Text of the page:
Learning to ride, falling down, getting back on
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Some of my best friends are holistic healers, so I’ll be forgiven, I hope, if I question what seems to have become a tenet of their faith: charge as much as you can. People, they suggest, really like spending money on themselves; just writing out a whopping check is part of their “healing process.” And so it may be. Still, it gladdens me that not everyone believes that; I’m happy Patch Adams is fixing people up for free.
I first read about Patch in New Age last year and was delighted by his notion that “healing should be a loving human interchange, not a business transaction.” The article described a sometimes whacky character with a fondness for theatrics — at six-foot-five, with a thick ponytail and a handlebar mustache, his very presence attracts attention — whose unique approach to medicine made me feel better just reading about it.
Shortly afterward, I got a letter from Fred Hean, a SUN subscriber from Darnestown, Maryland, suggesting we write about Patch and his nonprofit Gesundheit Institute which, Fred said, “is manifesting a vision of doing in the medical field what THE SUN is doing in the literary field — presenting a viable alternative to the mainstream capitalistic approach.” I in turn suggested to Fred that he speak to Patch — to me, passion for a subject counts more than journalistic expertise — and this interview resulted. Thanks, Fred.
Some background: Patch — whose real name is Hunter, which he discarded in high school because “I didn’t like the name Hunter” — was born in the District of Columbia 38 years ago.
The son of an artillery officer, he lived in Germany and Japan before returning to Virginia in 1961, when he got involved in the civil rights and anti-war movements.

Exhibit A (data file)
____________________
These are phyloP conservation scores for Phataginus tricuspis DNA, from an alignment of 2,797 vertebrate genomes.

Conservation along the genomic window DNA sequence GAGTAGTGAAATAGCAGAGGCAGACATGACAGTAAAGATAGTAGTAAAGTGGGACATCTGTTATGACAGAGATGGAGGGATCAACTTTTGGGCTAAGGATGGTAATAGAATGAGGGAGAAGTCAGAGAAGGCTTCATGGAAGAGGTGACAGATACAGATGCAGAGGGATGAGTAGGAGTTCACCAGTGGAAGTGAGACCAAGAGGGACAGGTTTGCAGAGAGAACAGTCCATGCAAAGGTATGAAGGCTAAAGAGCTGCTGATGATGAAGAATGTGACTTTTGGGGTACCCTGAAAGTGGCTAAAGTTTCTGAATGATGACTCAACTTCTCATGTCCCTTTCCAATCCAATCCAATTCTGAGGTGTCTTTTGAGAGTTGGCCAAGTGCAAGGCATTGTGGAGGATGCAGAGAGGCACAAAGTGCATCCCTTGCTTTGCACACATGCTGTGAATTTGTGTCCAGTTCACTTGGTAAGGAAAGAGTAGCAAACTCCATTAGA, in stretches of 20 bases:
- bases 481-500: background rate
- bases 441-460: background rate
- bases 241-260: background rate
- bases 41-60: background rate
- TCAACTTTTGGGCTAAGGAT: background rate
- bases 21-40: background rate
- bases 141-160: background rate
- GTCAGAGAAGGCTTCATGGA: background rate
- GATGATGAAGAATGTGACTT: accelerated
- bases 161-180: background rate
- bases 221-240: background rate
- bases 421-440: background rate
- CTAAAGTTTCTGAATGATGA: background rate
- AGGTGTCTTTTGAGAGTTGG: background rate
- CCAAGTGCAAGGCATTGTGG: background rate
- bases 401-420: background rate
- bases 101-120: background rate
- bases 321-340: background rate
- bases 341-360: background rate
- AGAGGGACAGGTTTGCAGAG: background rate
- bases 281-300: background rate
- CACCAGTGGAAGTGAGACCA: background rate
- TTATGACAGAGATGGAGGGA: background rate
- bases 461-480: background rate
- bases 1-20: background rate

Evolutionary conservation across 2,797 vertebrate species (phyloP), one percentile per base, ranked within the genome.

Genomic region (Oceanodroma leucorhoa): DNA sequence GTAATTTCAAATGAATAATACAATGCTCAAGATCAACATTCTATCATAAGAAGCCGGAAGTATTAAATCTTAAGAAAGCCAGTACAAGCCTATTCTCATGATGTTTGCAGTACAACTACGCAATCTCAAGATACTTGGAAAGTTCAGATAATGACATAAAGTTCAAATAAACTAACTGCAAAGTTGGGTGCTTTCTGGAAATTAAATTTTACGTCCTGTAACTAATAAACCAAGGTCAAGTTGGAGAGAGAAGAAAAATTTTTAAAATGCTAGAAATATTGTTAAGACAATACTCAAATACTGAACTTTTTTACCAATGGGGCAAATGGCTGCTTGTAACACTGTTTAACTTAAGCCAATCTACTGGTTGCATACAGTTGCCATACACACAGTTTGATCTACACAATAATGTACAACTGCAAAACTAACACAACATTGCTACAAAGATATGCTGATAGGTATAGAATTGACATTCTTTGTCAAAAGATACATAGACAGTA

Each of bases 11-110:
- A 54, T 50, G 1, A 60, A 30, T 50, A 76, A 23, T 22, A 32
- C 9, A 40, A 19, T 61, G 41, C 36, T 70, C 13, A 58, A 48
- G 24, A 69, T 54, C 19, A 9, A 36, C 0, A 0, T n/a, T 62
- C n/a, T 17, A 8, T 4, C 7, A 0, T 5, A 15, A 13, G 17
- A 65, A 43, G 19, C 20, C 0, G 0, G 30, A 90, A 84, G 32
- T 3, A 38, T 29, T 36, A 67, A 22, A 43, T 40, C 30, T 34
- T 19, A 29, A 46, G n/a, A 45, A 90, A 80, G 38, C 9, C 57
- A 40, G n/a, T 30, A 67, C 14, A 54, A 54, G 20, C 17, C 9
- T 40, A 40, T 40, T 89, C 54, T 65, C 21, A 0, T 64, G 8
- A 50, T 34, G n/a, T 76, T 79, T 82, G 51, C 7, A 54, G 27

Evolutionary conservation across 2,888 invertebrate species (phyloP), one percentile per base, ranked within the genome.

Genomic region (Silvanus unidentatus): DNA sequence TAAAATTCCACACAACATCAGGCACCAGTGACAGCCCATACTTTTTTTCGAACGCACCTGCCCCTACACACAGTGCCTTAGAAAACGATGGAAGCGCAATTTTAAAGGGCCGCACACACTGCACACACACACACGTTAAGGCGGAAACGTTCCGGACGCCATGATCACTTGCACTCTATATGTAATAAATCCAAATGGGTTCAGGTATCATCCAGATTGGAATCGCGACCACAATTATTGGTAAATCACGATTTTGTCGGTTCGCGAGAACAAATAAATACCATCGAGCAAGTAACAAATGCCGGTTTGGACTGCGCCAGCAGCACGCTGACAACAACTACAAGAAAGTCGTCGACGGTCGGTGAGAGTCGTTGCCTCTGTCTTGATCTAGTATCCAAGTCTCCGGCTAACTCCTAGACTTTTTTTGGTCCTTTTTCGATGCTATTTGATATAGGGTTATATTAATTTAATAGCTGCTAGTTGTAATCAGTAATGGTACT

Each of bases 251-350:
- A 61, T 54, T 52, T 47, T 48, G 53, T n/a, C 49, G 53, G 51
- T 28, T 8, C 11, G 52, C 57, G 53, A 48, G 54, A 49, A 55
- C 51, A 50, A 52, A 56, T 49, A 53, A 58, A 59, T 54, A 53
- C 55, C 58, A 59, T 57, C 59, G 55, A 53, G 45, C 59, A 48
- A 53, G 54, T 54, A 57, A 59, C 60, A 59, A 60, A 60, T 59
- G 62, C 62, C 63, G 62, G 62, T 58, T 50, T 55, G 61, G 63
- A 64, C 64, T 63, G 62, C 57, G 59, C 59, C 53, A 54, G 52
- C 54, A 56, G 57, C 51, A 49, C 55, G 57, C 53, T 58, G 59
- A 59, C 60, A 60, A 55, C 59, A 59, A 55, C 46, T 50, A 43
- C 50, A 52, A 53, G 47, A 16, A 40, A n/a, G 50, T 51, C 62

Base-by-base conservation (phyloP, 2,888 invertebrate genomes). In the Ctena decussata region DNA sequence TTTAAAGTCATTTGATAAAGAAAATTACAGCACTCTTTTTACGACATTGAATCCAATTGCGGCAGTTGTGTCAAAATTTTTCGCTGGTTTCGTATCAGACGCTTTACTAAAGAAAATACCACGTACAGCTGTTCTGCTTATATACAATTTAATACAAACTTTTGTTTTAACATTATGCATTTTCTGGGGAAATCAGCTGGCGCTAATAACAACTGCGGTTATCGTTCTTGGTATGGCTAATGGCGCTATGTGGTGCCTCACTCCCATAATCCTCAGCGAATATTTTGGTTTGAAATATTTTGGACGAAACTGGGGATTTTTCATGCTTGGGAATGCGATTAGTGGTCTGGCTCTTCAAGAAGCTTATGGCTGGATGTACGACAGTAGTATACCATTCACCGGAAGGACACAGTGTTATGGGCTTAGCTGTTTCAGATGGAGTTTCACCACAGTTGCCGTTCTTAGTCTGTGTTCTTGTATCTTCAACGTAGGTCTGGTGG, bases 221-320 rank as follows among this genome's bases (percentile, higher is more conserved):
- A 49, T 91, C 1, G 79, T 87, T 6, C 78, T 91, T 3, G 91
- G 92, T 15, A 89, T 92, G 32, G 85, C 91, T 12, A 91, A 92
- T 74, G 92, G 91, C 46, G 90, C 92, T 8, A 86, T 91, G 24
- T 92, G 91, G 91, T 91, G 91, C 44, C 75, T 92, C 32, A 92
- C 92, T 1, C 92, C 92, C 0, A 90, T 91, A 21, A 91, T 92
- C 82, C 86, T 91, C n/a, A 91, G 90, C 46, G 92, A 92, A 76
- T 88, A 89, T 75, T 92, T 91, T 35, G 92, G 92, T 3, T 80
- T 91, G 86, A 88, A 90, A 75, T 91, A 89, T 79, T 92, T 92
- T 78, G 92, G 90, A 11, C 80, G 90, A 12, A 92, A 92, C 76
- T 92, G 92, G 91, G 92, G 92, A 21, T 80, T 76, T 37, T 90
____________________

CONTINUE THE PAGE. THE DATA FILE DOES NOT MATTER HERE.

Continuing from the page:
His vision of running a free health care center emerged during his senior year in medical school and during his first year as an intern he opened his home to anyone who wanted help.
The Gesundheit Institute — comprised of Patch and his wife Linda and about a dozen other physicians and friends — has operated out of a series of group homes in the Washington area and in West Virginia for the past twelve years, during which it has provided free care for 15,000 people.
Based today in Patch’s suburban home in Arlington, Virginia, the group is largely supported by Patch’s part-time job (he works nine nights a month in the emergency room of a local hospital). In addition, the institute owns a 300-acre site in Pocahontas County, West Virginia, where work has begun on an ambitious alternative health community.
Patch himself recently stopped taking on patients to concentrate on fund-raising for the new facility, which will enable the institute, he hopes, to offer free care “to anyone from anywhere.” For more information, or to send tax-deductible donations, you can write Patch Adams at the Gesundheit Institute, 404 N. Nelson Street, Arlington, Virginia 22203, or call (703) 525-8169.
Gesundheit means “wellness” in German but Patch says he picked the name mostly because it makes people laugh.
SUN: How did Gesundheit begin?
ADAMS: When I was a senior in medical school, and not sure what I was going to do with my medicine, I took a seven-month elective in Washington, D. C. I worked in two free clinics: at Children’s Hospital, in a well-and-sick child clinic serving a ghetto, and in the Georgetown Free Clinic, at the peak of hippy free clinic time. Money never exchanged hands (sneezes!). . . .
ADAMS: . . . hah, Institute. There was no paperwork dealing with money, no question of insurance; it was all gratis work. I was able to be myself, to be a free human being. I was able to spend time with the patients; I was not in a hurry. I was able to bring patients back to my home and go to their homes. Out of that grew the feeling that the kind of relationship I wanted to have with my patients was one of friend. I loved the joyous exchange that occurred out of friendship, and I saw that on the medicinal level it seemed to be a powerful relationship in which to work. I felt drawn to a traditional “horse and buggy, go to the patient’s house, eat with them, and be their friend” kind of doctor. I returned to medical school in March of 1971 and wrote a paper describing what is now the Gesundheit Institute. It was a description of a dream: building a residential medical facility that would house staff and patients on a farm, an active arts and crafts facility, based on love. Love would be the motivation for working there and the framework in which we enacted our medicine. Linda typed the paper and liked the dream, some other people liked the dream, and when I graduated from the Medical College of Virginia in 1971, we all moved up to the Washington area.